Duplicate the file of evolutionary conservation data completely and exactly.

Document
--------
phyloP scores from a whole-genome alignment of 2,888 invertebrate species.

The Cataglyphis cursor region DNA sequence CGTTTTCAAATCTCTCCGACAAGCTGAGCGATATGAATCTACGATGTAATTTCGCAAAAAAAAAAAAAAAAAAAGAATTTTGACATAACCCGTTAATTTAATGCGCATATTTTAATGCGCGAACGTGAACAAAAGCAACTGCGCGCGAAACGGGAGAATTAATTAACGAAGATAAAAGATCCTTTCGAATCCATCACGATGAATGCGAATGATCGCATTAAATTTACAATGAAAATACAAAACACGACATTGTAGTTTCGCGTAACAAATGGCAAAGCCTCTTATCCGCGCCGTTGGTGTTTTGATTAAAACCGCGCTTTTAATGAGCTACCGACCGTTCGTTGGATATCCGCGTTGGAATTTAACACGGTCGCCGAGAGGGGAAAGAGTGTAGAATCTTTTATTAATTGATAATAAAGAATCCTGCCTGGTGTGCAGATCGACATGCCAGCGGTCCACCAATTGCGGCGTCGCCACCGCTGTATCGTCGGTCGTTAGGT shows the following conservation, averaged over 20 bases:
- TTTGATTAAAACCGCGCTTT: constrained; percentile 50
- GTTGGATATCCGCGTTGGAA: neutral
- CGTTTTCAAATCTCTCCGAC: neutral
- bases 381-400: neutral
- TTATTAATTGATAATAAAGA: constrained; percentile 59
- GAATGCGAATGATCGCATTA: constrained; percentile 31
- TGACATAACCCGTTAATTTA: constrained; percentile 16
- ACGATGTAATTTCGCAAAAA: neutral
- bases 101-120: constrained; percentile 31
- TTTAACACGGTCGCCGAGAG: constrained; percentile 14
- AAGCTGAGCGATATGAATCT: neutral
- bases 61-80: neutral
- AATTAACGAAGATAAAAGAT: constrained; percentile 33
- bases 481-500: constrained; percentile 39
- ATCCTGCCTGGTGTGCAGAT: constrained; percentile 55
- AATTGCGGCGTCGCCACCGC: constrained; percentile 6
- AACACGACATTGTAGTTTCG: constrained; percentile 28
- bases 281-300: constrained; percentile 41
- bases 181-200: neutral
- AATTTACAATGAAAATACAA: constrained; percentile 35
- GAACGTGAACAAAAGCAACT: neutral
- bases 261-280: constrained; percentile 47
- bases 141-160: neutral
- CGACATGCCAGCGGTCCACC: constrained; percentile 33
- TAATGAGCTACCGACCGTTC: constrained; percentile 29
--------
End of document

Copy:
phyloP scores from a whole-genome alignment of 2,888 invertebrate species.

The Cataglyphis cursor region DNA sequence CGTTTTCAAATCTCTCCGACAAGCTGAGCGATATGAATCTACGATGTAATTTCGCAAAAAAAAAAAAAAAAAAAGAATTTTGACATAACCCGTTAATTTAATGCGCATATTTTAATGCGCGAACGTGAACAAAAGCAACTGCGCGCGAAACGGGAGAATTAATTAACGAAGATAAAAGATCCTTTCGAATCCATCACGATGAATGCGAATGATCGCATTAAATTTACAATGAAAATACAAAACACGACATTGTAGTTTCGCGTAACAAATGGCAAAGCCTCTTATCCGCGCCGTTGGTGTTTTGATTAAAACCGCGCTTTTAATGAGCTACCGACCGTTCGTTGGATATCCGCGTTGGAATTTAACACGGTCGCCGAGAGGGGAAAGAGTGTAGAATCTTTTATTAATTGATAATAAAGAATCCTGCCTGGTGTGCAGATCGACATGCCAGCGGTCCACCAATTGCGGCGTCGCCACCGCTGTATCGTCGGTCGTTAGGT shows the following conservation, averaged over 20 bases:
- TTTGATTAAAACCGCGCTTT: constrained; percentile 50
- GTTGGATATCCGCGTTGGAA: neutral
- CGTTTTCAAATCTCTCCGAC: neutral
- bases 381-400: neutral
- TTATTAATTGATAATAAAGA: constrained; percentile 59
- GAATGCGAATGATCGCATTA: constrained; percentile 31
- TGACATAACCCGTTAATTTA: constrained; percentile 16
- ACGATGTAATTTCGCAAAAA: neutral
- bases 101-120: constrained; percentile 31
- TTTAACACGGTCGCCGAGAG: constrained; percentile 14
- AAGCTGAGCGATATGAATCT: neutral
- bases 61-80: neutral
- AATTAACGAAGATAAAAGAT: constrained; percentile 33
- bases 481-500: constrained; percentile 39
- ATCCTGCCTGGTGTGCAGAT: constrained; percentile 55
- AATTGCGGCGTCGCCACCGC: constrained; percentile 6
- AACACGACATTGTAGTTTCG: constrained; percentile 28
- bases 281-300: constrained; percentile 41
- bases 181-200: neutral
- AATTTACAATGAAAATACAA: constrained; percentile 35
- GAACGTGAACAAAAGCAACT: neutral
- bases 261-280: constrained; percentile 47
- bases 141-160: neutral
- CGACATGCCAGCGGTCCACC: constrained; percentile 33
- TAATGAGCTACCGACCGTTC: constrained; percentile 29